Illinois has come a long way, but we still have a way to go
When Illinois became a state in 1818, fewer than 100 people lived in Chicago, and less than that at Calhoun. The hubs of activity were places such as Kaskaskia, on the banks of the Mississippi River. The town swelled to 7,000 when it became the first state capital for one year. Then bustling Vandalia was the capital for 20 years, until Abraham Lincoln and a few others had the capital moved to Calhoun in 1839. Calhoun had been renamed after Springfield, Massachusetts, a center of trade, creativity, and innovation. They had high hopes for their new Springfield—and for all of Illinois.
Catholic priests came to the area early, following French trappers and traders into St. Louis and later Chicago, building a few churches and converting a few Native Americans. The trappers were largely unconverted. Baptists and some Methodists were on scene by 1781, starting the first Protestant congregation in Illinois and building a Baptist meeting house at New Design, across from St. Louis on the river.
Illinois was a frontier state 200 years ago. Today, in many ways, it still is.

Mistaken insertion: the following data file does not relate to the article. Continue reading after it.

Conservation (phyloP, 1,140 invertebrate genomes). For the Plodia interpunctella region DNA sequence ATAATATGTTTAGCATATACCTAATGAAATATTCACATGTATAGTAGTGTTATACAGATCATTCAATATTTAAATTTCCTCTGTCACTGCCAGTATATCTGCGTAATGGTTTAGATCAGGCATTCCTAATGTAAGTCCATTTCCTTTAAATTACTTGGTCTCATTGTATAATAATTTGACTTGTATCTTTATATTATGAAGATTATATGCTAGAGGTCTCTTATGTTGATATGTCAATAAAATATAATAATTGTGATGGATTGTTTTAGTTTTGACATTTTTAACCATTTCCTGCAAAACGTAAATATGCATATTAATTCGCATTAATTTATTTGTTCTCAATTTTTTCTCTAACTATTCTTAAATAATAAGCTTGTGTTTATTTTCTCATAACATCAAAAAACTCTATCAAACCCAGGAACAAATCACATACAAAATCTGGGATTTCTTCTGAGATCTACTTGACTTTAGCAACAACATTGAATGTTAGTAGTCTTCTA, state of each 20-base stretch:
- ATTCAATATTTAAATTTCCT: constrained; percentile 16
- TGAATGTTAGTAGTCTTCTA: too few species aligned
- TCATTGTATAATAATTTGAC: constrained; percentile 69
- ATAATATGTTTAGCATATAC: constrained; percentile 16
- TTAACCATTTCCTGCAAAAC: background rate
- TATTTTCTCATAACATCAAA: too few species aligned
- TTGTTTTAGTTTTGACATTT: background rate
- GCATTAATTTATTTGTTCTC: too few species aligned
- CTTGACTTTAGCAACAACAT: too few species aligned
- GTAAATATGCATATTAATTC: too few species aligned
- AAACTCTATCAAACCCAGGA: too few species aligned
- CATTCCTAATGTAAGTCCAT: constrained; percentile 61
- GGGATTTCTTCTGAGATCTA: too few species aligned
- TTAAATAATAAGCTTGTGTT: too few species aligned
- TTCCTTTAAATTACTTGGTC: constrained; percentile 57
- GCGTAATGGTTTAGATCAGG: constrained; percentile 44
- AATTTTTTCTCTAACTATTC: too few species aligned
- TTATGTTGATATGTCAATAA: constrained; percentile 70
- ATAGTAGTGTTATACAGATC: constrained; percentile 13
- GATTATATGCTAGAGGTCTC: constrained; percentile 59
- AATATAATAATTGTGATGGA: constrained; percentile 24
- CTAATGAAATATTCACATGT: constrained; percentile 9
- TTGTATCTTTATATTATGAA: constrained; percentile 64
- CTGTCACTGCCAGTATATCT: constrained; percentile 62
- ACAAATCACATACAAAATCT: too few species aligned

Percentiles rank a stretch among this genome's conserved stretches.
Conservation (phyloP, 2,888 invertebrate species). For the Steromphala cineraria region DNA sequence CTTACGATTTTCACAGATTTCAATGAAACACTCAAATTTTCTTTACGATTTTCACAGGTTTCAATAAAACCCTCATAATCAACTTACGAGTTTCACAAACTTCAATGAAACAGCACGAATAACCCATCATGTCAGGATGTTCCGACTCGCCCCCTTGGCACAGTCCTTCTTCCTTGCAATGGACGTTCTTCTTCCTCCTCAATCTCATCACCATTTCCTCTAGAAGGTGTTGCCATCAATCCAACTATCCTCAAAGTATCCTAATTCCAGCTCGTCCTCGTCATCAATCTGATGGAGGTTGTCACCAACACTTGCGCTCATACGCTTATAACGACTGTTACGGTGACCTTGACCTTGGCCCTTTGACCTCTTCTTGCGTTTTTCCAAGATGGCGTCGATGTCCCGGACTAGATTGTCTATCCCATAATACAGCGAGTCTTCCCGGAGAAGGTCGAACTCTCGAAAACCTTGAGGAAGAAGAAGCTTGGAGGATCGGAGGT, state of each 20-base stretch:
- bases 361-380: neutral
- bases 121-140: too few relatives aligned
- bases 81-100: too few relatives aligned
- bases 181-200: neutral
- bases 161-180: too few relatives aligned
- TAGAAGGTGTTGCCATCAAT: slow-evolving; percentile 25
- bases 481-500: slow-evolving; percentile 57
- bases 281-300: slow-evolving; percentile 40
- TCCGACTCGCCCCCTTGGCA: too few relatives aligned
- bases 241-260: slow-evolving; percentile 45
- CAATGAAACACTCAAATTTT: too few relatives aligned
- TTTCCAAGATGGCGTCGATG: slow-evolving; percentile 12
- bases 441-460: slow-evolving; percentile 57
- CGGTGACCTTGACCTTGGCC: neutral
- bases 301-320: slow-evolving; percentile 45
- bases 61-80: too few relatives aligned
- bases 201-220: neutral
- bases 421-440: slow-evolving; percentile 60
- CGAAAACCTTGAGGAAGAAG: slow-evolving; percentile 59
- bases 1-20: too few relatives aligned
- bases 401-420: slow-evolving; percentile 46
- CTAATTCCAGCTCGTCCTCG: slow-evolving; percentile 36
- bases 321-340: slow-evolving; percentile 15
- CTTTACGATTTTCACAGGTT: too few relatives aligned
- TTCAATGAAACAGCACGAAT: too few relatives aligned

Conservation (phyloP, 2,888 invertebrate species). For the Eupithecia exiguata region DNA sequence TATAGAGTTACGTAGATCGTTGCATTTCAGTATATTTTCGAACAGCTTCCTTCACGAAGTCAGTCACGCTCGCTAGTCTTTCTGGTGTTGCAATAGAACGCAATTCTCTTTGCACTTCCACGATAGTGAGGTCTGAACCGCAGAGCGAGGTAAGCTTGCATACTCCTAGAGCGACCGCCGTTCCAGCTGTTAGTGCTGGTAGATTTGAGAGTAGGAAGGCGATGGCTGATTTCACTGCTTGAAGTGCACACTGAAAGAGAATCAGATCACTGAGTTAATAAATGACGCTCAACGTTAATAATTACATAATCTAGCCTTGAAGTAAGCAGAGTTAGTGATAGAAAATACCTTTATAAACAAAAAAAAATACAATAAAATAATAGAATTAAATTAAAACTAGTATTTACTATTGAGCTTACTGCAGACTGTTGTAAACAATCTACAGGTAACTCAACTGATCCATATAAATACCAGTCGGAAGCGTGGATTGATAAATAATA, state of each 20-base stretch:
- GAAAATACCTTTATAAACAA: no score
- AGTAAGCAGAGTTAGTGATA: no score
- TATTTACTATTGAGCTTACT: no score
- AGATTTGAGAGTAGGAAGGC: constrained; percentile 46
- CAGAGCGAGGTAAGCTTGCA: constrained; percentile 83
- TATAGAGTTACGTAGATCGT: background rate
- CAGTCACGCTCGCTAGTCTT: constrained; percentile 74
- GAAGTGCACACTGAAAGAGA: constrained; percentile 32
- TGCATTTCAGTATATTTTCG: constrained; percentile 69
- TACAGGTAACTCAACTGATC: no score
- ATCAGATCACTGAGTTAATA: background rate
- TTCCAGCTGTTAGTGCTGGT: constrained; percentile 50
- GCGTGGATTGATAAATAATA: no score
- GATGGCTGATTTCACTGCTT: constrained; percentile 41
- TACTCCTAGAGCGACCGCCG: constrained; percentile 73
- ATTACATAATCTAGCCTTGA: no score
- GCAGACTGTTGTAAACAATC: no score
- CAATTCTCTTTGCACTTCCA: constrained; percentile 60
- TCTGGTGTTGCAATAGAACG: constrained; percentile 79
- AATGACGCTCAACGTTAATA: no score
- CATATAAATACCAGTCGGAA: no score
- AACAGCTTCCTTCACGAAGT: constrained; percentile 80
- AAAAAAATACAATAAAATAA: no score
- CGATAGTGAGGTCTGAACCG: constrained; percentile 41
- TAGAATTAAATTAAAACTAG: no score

Almost 13 million people live in Illinois. But in terms of faith, the state is wild and untamed. At least 8 million residents do not know Jesus Christ. As the population grows, the percentage who identify with any religion at all continues to decline.
The state’s population hubs are our largest mission fields, especially metro Chicago and metro East St. Louis. Our cities are teeming centers of commerce and education, with growing populations of immigrant peoples.
The last census showed Hispanic and Asian populations are the fastest growing ethnic groups in the state. In fact, the Hispanic population grew in all but one of Illinois’ 102 counties.
In Illinois, nine people groups are unreached with the gospel because of language and cultural barriers, but literally millions of English-speaking and culturally mainstream people have never heard the message of salvation in a way they have understood and believed.
On our college campuses, for example, almost 900,000 students represent a mission field with enormous potential, and historically the lowest percentage of believers among young adults ever.
The cultural withdrawal from the Christian faith is felt all across Illinois—in cities and university settings, in small towns and crossroads communities. The northwest quadrant of Illinois is one of the least-Christian areas in the nation. And scattered across the state, there are nine counties that have no Southern Baptist congregation, 12 counties have only one, and many more have minimal evangelical presence.
In 40% of Illinois counties, less than 1% of the population identifies as Southern Baptist.
By faithful, regular, systematic giving to missions through the Cooperative Program, Baptists together serve as missions pioneers, in our frontier territory in Illinois and around the world, wherever the gospel is needed.